Public policy and the university-industry R&D nexus
Knowledge Management Research and Practice
incentives for academics, oil and gas extraction, Research cycles
© 2019, © Operational Research Society 2019. This study addresses under-theorization of the Triple Helix hypothesis, which explains how public policies affect the production of basic science at universities and in governments and private firms, by presenting an economic model examining how public policies work to stimulate academic research and private firms’ R&D, and to enhance cooperation between private firms, governments and universities. More specifically, our model indicates which, and how, public policies related to past investments in science capital, stimulus of patenting efforts, innovation subsidies and regulation of researchers’ employment and compensation may lead to damped oscillations and the achievement of a stable equilibrium. Exploratory analysis employing NSF data on science and engineering doctorates and BLS data on oil and gas extraction employment not only supports some of the main features of our formal model, it is also consistent with both seminal and more recent research on the Triple Helix hypothesis.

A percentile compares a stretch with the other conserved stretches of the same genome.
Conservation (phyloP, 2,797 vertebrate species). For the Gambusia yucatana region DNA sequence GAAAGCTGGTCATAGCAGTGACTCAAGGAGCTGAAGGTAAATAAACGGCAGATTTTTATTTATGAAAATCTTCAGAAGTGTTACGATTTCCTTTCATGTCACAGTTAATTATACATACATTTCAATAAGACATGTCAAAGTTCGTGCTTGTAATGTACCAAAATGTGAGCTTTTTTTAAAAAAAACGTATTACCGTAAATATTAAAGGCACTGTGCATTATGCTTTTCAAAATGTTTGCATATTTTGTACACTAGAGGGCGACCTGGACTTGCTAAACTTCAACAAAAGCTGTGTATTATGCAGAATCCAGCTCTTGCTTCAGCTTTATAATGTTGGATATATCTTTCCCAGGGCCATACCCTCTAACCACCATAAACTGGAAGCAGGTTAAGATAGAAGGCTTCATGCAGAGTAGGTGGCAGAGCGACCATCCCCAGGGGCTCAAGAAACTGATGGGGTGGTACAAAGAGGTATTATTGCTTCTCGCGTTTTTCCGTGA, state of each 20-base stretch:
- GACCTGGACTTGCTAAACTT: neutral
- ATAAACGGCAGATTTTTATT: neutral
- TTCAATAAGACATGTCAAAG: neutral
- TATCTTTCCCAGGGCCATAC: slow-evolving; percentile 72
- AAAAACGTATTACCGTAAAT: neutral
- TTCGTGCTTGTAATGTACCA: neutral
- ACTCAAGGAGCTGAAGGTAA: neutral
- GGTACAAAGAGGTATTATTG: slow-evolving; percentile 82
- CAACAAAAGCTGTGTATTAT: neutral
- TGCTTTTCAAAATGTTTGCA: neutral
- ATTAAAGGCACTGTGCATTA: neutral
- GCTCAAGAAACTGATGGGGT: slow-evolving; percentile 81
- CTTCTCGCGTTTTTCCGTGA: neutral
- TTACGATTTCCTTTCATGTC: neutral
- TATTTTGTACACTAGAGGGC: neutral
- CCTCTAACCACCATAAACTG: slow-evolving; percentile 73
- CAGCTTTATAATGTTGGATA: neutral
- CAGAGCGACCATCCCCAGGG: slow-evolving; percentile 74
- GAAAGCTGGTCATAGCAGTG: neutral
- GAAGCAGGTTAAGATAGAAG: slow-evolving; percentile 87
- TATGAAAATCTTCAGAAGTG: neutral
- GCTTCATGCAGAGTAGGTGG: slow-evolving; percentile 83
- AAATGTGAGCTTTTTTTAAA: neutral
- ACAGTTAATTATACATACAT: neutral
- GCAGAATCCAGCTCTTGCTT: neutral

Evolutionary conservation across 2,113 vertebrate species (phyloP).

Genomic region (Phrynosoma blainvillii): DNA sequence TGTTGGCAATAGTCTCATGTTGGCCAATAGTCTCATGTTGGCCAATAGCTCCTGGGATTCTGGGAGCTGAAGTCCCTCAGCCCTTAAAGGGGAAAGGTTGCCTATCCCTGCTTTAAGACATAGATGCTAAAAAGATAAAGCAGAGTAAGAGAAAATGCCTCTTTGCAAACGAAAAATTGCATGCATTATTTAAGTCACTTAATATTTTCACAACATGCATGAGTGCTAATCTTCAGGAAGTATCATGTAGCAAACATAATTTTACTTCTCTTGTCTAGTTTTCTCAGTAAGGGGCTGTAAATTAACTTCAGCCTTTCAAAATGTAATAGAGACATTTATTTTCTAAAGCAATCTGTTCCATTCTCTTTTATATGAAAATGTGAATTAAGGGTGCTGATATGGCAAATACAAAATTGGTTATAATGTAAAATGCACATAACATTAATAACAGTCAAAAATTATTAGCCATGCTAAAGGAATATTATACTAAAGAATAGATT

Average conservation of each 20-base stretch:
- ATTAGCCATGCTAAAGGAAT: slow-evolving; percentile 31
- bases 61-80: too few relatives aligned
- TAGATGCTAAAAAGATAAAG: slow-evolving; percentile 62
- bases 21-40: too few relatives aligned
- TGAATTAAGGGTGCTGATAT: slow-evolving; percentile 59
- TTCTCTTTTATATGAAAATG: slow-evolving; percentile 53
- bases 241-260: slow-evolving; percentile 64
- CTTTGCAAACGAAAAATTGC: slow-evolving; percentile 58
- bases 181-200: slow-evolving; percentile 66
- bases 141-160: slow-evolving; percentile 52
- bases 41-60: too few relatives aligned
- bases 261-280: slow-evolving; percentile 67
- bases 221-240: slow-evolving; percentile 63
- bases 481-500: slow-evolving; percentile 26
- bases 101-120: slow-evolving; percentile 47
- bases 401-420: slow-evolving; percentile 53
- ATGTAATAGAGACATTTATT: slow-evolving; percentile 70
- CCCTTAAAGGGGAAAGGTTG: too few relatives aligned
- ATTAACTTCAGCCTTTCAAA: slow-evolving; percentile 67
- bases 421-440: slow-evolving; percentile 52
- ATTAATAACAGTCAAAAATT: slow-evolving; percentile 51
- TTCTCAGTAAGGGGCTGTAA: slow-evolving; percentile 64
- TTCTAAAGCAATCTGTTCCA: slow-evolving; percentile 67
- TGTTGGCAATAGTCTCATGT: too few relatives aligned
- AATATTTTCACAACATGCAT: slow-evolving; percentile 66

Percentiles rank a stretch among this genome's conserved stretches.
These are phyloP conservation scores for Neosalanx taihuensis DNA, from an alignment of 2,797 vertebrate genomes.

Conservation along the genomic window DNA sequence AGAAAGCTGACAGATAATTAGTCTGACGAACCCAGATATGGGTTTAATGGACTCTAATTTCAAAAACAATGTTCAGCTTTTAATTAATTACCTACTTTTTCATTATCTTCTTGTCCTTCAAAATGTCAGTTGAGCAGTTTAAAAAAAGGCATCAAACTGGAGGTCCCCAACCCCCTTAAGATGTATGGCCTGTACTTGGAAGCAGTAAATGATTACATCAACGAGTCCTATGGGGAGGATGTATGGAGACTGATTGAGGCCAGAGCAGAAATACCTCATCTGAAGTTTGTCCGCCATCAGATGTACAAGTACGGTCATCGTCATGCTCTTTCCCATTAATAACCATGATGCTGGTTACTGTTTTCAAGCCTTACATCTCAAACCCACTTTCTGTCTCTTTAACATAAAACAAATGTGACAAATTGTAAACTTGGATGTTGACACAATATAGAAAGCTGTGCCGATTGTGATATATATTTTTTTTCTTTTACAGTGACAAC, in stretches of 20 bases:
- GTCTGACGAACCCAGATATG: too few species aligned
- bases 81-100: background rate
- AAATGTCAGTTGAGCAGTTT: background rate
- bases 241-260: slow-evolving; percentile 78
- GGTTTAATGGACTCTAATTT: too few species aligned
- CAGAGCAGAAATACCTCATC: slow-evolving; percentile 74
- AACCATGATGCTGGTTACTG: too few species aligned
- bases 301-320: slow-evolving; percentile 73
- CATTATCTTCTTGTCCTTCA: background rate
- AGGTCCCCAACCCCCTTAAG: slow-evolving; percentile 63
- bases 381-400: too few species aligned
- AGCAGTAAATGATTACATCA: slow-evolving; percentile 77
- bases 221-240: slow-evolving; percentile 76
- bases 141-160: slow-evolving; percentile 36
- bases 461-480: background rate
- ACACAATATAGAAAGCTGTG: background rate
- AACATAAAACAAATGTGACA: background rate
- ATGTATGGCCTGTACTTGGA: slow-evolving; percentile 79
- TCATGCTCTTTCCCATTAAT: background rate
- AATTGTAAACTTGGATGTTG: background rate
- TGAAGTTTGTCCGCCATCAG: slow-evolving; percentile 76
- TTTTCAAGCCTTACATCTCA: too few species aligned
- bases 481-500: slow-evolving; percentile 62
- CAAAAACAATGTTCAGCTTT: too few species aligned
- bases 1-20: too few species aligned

Faria, Joao; Mixon, Franklin; and Upadhyaya, Kamal, "Public policy and the university-industry R&D nexus" (2019). Faculty Bibliography. 2745.